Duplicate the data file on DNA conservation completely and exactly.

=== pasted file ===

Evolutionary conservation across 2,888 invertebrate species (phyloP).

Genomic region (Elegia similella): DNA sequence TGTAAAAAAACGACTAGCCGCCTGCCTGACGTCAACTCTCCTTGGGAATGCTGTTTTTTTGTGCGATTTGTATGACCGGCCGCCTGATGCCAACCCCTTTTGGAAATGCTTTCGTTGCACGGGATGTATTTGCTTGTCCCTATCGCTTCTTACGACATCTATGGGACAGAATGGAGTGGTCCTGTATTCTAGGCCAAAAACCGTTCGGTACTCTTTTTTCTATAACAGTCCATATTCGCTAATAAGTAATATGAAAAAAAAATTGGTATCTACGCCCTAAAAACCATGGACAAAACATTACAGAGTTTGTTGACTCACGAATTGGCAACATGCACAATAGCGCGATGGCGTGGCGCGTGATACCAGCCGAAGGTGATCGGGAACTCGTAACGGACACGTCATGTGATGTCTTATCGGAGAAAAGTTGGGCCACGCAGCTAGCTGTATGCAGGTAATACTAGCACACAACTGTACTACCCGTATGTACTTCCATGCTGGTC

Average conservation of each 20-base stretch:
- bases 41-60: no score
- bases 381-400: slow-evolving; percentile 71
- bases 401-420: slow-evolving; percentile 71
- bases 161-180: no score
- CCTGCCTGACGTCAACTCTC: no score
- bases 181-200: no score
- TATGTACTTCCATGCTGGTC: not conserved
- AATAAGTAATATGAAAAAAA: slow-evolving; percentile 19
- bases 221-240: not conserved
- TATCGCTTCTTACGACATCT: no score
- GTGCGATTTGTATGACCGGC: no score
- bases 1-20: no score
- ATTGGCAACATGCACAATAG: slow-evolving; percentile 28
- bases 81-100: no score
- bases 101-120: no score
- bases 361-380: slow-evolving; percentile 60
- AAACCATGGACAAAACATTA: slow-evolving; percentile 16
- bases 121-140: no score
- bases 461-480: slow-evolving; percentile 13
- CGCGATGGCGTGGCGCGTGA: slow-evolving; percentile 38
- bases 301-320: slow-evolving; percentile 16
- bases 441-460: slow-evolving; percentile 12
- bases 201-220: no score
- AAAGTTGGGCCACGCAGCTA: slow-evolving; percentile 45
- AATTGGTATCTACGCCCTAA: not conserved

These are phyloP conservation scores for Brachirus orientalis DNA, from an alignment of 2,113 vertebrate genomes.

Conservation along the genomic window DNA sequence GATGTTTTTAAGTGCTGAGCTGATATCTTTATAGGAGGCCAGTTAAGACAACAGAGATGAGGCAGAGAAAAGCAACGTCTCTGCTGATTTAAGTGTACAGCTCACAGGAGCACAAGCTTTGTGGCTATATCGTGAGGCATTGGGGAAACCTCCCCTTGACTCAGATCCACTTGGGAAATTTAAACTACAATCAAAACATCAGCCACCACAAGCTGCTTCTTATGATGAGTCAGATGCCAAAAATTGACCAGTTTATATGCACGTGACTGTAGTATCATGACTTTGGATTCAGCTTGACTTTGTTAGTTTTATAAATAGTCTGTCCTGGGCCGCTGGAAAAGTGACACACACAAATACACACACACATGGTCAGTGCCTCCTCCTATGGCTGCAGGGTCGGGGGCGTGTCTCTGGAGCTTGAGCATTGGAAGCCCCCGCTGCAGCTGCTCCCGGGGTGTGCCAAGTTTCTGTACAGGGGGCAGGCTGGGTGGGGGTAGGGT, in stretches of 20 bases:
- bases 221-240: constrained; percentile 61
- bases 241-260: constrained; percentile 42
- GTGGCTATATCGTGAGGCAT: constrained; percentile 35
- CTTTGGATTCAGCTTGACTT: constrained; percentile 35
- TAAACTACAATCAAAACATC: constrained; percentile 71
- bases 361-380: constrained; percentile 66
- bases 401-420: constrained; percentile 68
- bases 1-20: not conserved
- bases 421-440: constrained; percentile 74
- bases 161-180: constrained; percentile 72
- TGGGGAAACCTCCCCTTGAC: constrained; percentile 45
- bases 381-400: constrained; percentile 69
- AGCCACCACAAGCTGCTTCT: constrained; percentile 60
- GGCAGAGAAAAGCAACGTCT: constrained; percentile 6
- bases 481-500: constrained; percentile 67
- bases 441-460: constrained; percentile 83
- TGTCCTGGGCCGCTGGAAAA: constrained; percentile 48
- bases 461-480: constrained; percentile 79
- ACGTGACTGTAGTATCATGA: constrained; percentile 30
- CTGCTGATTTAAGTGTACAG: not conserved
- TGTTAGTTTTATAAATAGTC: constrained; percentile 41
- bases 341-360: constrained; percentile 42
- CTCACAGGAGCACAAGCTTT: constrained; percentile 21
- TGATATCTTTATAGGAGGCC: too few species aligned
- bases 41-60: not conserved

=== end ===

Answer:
Evolutionary conservation across 2,888 invertebrate species (phyloP).

Genomic region (Elegia similella): DNA sequence TGTAAAAAAACGACTAGCCGCCTGCCTGACGTCAACTCTCCTTGGGAATGCTGTTTTTTTGTGCGATTTGTATGACCGGCCGCCTGATGCCAACCCCTTTTGGAAATGCTTTCGTTGCACGGGATGTATTTGCTTGTCCCTATCGCTTCTTACGACATCTATGGGACAGAATGGAGTGGTCCTGTATTCTAGGCCAAAAACCGTTCGGTACTCTTTTTTCTATAACAGTCCATATTCGCTAATAAGTAATATGAAAAAAAAATTGGTATCTACGCCCTAAAAACCATGGACAAAACATTACAGAGTTTGTTGACTCACGAATTGGCAACATGCACAATAGCGCGATGGCGTGGCGCGTGATACCAGCCGAAGGTGATCGGGAACTCGTAACGGACACGTCATGTGATGTCTTATCGGAGAAAAGTTGGGCCACGCAGCTAGCTGTATGCAGGTAATACTAGCACACAACTGTACTACCCGTATGTACTTCCATGCTGGTC

Average conservation of each 20-base stretch:
- bases 41-60: no score
- bases 381-400: slow-evolving; percentile 71
- bases 401-420: slow-evolving; percentile 71
- bases 161-180: no score
- CCTGCCTGACGTCAACTCTC: no score
- bases 181-200: no score
- TATGTACTTCCATGCTGGTC: not conserved
- AATAAGTAATATGAAAAAAA: slow-evolving; percentile 19
- bases 221-240: not conserved
- TATCGCTTCTTACGACATCT: no score
- GTGCGATTTGTATGACCGGC: no score
- bases 1-20: no score
- ATTGGCAACATGCACAATAG: slow-evolving; percentile 28
- bases 81-100: no score
- bases 101-120: no score
- bases 361-380: slow-evolving; percentile 60
- AAACCATGGACAAAACATTA: slow-evolving; percentile 16
- bases 121-140: no score
- bases 461-480: slow-evolving; percentile 13
- CGCGATGGCGTGGCGCGTGA: slow-evolving; percentile 38
- bases 301-320: slow-evolving; percentile 16
- bases 441-460: slow-evolving; percentile 12
- bases 201-220: no score
- AAAGTTGGGCCACGCAGCTA: slow-evolving; percentile 45
- AATTGGTATCTACGCCCTAA: not conserved

These are phyloP conservation scores for Brachirus orientalis DNA, from an alignment of 2,113 vertebrate genomes.

Conservation along the genomic window DNA sequence GATGTTTTTAAGTGCTGAGCTGATATCTTTATAGGAGGCCAGTTAAGACAACAGAGATGAGGCAGAGAAAAGCAACGTCTCTGCTGATTTAAGTGTACAGCTCACAGGAGCACAAGCTTTGTGGCTATATCGTGAGGCATTGGGGAAACCTCCCCTTGACTCAGATCCACTTGGGAAATTTAAACTACAATCAAAACATCAGCCACCACAAGCTGCTTCTTATGATGAGTCAGATGCCAAAAATTGACCAGTTTATATGCACGTGACTGTAGTATCATGACTTTGGATTCAGCTTGACTTTGTTAGTTTTATAAATAGTCTGTCCTGGGCCGCTGGAAAAGTGACACACACAAATACACACACACATGGTCAGTGCCTCCTCCTATGGCTGCAGGGTCGGGGGCGTGTCTCTGGAGCTTGAGCATTGGAAGCCCCCGCTGCAGCTGCTCCCGGGGTGTGCCAAGTTTCTGTACAGGGGGCAGGCTGGGTGGGGGTAGGGT, in stretches of 20 bases:
- bases 221-240: constrained; percentile 61
- bases 241-260: constrained; percentile 42
- GTGGCTATATCGTGAGGCAT: constrained; percentile 35
- CTTTGGATTCAGCTTGACTT: constrained; percentile 35
- TAAACTACAATCAAAACATC: constrained; percentile 71
- bases 361-380: constrained; percentile 66
- bases 401-420: constrained; percentile 68
- bases 1-20: not conserved
- bases 421-440: constrained; percentile 74
- bases 161-180: constrained; percentile 72
- TGGGGAAACCTCCCCTTGAC: constrained; percentile 45
- bases 381-400: constrained; percentile 69
- AGCCACCACAAGCTGCTTCT: constrained; percentile 60
- GGCAGAGAAAAGCAACGTCT: constrained; percentile 6
- bases 481-500: constrained; percentile 67
- bases 441-460: constrained; percentile 83
- TGTCCTGGGCCGCTGGAAAA: constrained; percentile 48
- bases 461-480: constrained; percentile 79
- ACGTGACTGTAGTATCATGA: constrained; percentile 30
- CTGCTGATTTAAGTGTACAG: not conserved
- TGTTAGTTTTATAAATAGTC: constrained; percentile 41
- bases 341-360: constrained; percentile 42
- CTCACAGGAGCACAAGCTTT: constrained; percentile 21
- TGATATCTTTATAGGAGGCC: too few species aligned
- bases 41-60: not conserved